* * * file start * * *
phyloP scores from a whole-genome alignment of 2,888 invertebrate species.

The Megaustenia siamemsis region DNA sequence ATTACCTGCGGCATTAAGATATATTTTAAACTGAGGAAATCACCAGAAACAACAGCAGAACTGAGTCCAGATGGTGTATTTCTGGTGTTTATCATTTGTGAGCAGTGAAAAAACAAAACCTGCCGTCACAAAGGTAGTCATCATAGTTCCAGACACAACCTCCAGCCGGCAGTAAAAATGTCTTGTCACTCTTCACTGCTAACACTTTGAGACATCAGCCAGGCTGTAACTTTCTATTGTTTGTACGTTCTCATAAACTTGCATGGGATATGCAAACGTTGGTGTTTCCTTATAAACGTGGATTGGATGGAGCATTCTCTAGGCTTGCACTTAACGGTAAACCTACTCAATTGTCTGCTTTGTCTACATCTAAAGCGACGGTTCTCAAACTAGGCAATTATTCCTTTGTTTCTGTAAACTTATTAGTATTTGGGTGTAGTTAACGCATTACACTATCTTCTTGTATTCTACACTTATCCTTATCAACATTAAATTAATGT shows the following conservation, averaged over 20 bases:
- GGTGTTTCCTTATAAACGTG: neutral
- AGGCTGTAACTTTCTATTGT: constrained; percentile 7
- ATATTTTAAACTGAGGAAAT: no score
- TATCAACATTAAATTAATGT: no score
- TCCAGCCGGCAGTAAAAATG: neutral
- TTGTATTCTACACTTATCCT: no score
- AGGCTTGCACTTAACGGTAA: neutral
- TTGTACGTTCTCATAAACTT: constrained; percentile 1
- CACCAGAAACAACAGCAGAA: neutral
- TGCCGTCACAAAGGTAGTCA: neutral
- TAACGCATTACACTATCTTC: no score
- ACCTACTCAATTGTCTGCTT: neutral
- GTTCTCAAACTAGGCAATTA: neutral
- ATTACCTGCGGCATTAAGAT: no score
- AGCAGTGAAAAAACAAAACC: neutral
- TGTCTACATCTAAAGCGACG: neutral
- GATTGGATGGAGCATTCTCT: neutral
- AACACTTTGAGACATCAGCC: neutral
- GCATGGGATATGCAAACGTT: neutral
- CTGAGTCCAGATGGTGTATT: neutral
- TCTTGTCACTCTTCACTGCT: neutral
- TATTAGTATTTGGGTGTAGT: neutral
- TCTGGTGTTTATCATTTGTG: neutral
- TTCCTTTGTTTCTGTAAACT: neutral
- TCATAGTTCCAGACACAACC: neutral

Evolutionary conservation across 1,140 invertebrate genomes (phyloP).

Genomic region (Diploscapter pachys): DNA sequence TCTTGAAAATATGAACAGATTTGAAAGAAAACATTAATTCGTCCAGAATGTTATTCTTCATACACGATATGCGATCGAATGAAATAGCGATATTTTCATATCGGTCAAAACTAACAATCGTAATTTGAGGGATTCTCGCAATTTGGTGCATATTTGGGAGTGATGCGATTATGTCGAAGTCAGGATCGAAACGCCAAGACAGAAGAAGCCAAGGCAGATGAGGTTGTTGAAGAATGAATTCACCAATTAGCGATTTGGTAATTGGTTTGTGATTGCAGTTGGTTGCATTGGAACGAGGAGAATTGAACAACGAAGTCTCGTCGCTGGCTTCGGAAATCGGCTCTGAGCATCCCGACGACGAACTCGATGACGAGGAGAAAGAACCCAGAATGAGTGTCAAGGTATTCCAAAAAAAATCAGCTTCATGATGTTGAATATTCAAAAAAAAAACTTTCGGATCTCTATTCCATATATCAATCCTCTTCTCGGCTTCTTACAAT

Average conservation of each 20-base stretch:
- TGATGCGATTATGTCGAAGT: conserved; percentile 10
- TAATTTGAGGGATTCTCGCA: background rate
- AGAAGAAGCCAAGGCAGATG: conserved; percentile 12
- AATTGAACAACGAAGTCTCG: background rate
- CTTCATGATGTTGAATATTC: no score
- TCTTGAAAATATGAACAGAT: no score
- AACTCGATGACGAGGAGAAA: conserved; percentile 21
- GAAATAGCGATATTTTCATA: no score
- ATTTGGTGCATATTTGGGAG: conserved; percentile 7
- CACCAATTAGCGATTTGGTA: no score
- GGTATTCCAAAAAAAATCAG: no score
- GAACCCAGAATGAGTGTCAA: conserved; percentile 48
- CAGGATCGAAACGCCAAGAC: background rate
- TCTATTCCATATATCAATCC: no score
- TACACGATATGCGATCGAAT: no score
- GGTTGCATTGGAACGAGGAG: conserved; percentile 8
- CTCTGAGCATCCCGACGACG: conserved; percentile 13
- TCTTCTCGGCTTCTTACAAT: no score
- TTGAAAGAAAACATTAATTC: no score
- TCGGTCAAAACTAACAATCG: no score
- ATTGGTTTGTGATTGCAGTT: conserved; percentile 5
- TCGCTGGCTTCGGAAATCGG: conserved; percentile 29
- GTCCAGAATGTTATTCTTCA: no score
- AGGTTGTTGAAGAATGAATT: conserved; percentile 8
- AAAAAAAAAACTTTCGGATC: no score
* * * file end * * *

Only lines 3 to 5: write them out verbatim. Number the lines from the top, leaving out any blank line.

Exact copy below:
- GGTGTTTCCTTATAAACGTG: neutral
- AGGCTGTAACTTTCTATTGT: constrained; percentile 7
- ATATTTTAAACTGAGGAAAT: no score